Seriously, the only justification I could see for this is to make sure the traditional fanzines don't get overrun by blogs. So, let's create a brand new category called "Best Blog". Somehow they have seen fit to create a new category called "Best FanCast" this year, so it's possible. The person with the gavel needs to consider this. Maybe he or she wants to go down in history as the person who brought the Hugos in line with the progress of history. We need a Best Blog category, or we need blogs to be included under "Best FanZine". It's one or the other. You can't reasonably exclude the place where 90% of fan writing happens right now. Not if you want to be taken seriously as an award in this day and age. Hands up how many of you have read a fanzine this year? And now how many have read a blog? I rest my case.

So! Enough with the speechifying. I'm hoping that enough fans and bloggers and authors will include their favorite blogs in the Best Fanzine category. Personally, I'm putting only blogs on my ballot. I'm hoping that at least a few of the best ones will make it to the final ballot. And I hope that one of them will win the award.

Aside from the Fanzine/blog category, you can also nominate individual Fan Writers. Things are a bit more straightforward and less exclusive there: you can nominate anyone who writes about SF&F in any format. Including bloggers. You don't have to use a Xerox machine to be eligible for Best Fan Writer. So, if you have a favorite blog, you can nominate "Aidan Moher" or “Adam Whitehead” under Best Fan Writer as well as "SF Signal" or “Staffer’s Musings” under Best Fanzine. Even if blogs don't count anymore in future years, you can continue to nominate the people behind the blogs in the Best Fan Writer.

It looks like a few people have put my name on their ballots in this category. I am very flattered, and I thank you from the bottom of my heart, but I want to make it clear that I'm not asking you to nominate me here. I'm asking you to support your favorite bloggers. If that's me, great. If not, also great. Just support your favorite bloggers, whoever they are. Buy a membership and nominate them.


Stefan Raets is the editor/founder of Far Beyond Reality. He also contributes to You can find him on Twitter @sraets.

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At March 7, 2012 at 5:39 AM , Blogger Paul Weimer said...

Correction: You cannot buy a membership now and still nominate. You had to have been a member as of January 31st in order to nominate.

At March 7, 2012 at 5:43 AM , Blogger Justin said...

I believe that's stated in the first paragraph...

"Now, to be absolutely clear, if you weren’t a ChiCon member before you started reading this article, you won’t be able to make nominations this year. That deadline has passed. But you’ll still be able to vote in this year’s Hugos, and you’ll be eligible to make nominations next year. So it’s still a good thing to do. Go ahead. I'll wait while you sign up."

At March 7, 2012 at 6:04 AM , Blogger Paul Weimer said...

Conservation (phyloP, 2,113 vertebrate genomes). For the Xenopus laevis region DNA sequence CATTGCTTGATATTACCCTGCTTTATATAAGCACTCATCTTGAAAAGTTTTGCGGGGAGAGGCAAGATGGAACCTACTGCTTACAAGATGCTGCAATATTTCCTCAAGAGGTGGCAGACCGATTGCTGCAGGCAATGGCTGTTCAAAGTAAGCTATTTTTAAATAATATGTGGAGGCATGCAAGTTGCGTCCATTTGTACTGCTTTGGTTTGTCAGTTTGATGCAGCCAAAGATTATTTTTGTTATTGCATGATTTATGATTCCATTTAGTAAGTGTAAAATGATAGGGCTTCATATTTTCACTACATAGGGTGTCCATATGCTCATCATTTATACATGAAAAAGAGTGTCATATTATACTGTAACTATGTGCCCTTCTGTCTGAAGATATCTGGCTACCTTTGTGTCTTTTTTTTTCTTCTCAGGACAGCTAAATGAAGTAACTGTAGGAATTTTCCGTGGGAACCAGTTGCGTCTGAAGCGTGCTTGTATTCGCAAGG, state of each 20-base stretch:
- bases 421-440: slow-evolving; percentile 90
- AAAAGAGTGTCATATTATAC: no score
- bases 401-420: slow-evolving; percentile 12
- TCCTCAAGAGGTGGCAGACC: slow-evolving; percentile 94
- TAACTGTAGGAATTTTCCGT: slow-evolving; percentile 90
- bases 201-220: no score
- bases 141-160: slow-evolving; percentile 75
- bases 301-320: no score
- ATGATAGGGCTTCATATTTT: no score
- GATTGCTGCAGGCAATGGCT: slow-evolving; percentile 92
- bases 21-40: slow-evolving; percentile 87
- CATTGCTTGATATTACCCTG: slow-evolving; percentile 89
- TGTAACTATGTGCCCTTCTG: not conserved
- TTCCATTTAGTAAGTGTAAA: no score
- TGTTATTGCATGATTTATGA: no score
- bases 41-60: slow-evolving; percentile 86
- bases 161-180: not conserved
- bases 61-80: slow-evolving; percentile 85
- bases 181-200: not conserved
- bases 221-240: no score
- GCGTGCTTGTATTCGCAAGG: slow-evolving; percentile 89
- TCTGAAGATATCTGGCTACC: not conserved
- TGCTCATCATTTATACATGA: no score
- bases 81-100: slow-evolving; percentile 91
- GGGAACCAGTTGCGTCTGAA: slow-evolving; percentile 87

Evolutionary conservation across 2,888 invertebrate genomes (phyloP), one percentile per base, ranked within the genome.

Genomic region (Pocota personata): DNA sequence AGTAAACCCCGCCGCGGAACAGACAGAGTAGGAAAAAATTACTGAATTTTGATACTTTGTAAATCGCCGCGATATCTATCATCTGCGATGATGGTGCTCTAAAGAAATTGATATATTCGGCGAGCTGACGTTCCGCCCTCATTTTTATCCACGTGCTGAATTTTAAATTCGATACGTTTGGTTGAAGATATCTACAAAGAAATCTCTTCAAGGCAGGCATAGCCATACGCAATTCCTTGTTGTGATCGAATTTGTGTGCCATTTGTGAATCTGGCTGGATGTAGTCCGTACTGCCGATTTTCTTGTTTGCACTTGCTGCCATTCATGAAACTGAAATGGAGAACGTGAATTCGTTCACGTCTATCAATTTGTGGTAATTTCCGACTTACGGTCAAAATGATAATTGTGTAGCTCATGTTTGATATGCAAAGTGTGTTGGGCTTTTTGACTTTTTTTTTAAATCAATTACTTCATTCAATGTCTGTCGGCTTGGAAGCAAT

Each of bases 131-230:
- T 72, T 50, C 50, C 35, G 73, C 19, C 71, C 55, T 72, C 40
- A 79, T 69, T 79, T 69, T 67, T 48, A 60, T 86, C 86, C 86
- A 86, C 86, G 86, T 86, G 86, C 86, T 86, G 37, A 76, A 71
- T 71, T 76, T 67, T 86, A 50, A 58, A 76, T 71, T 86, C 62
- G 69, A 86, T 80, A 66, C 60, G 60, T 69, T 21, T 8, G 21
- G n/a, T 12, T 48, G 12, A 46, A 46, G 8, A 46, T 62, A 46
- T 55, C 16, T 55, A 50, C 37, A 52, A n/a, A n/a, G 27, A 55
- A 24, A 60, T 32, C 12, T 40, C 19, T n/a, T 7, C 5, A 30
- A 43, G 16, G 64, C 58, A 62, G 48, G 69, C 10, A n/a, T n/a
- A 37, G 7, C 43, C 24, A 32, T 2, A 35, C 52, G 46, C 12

I should have been more clear to say that the last line of your excellent post muddies the clarity of the first paragraph in that regard.

While the intent of the line is a general admonition to buy and nominate in the future (something people like Cheryl Morgan would be grateful to you for helping to promote), it doesn't make it ironclad clear that's what you meant. I took it to mean you were contradicting yourself from paragraph one. I made a mistake.

At March 7, 2012 at 8:19 AM , OpenID pwyller said...

As a long time SF&F reader I find these debates (the blog and comment one) fascinating. In all this time I had never even considered being able to vote for the Hugo -- those that know me wouldn't be surprised (I once burst into a room of people distraught that a certain celebrity had died... 4 or 5 year previous). I am looking forward to getting involved and to the changes that digital media and social networking are going foster. Thanks to @neilhimself for the heads-up!

At March 8, 2012 at 1:02 AM , Blogger Cheryl said...

My apologies for not getting to this yesterday. I was away from my computer most of the day. Here are a few thoughts.

Firstly, yes, there is someone with a gavel. This year that person is Donald Eastlake III. He's the Business Meeting Chair. His job is to ensure fair play and adherence to the rules of debate. He's not, as you seem to imply, a judge. If he does his job properly (which I'm sure he will, he's done is several times before) then it would be entirely unfair to hold him responsible for any outcomes of the meeting.

As to the actual rules changes, I haven't been involved in any of the discussions regarding the rule changes, but here is what I think some of the thought processes might be.

One of the regular problems that Hugo rules writers have to deal with is avoiding the same work being rewarded twice. Suppose, for example, that Jane Smith is a very popular fan writer, but that almost all of her writing appears in her LiveJournal, "This Is Me". Should she win both Best Fanzine and Best Fan Writer, for what is essentially the same work?